Support substantiates the reasons offered and helps compel audiences to accept an advanced claim. This usually comes in the form of evidence. Evidence comes in different sorts, and tends to vary from one academic field or argument topic to another. Scientific arguments about global warming require different kinds of evidence than mealtime arguments about the latest movie. Evidence offers challenges and support to the reasons given. Evidence comes in various forms, including specific examples, statistics, data, testimonies and narratives, to name only a few.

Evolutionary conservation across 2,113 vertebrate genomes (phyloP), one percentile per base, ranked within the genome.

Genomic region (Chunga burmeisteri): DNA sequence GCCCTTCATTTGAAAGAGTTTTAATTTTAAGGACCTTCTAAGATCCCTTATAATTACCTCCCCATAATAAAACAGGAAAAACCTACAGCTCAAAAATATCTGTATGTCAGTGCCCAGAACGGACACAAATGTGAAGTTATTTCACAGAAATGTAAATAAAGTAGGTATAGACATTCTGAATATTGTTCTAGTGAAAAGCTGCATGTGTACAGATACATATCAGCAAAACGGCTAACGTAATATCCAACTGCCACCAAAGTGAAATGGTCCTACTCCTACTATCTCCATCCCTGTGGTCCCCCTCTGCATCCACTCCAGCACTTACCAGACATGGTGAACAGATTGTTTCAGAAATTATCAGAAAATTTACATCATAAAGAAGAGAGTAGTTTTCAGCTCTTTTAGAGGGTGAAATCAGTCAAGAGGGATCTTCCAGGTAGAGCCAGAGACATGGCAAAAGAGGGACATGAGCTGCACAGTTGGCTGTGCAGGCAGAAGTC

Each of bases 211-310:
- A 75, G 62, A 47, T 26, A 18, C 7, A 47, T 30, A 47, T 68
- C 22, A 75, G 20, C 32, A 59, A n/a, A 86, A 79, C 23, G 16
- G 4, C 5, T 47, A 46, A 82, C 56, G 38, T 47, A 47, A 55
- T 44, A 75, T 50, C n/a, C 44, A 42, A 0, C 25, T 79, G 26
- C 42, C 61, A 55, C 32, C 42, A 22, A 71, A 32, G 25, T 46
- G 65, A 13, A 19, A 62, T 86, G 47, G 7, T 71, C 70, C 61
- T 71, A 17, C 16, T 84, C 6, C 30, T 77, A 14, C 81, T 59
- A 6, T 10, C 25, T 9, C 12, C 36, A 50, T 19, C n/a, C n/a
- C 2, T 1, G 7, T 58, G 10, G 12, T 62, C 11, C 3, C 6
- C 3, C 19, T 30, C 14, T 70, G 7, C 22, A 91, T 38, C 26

Paley's watchmaker argument is clearly not vulnerable to Hume's criticism that the works of nature and human artifacts are too dissimilar to infer that they are like effects having like causes. Paley's argument, unlike arguments from analogy, does not depend on a premise asserting a general resemblance between the objects of comparison. What matters for Paley's argument is that works of nature and human artifacts have a particular property that reliably indicates design. Regardless of how dissimilar any particular natural object might otherwise be from a watch, both objects exhibit the sort of functional complexity that warrants an inference that it was made by an intelligent designer.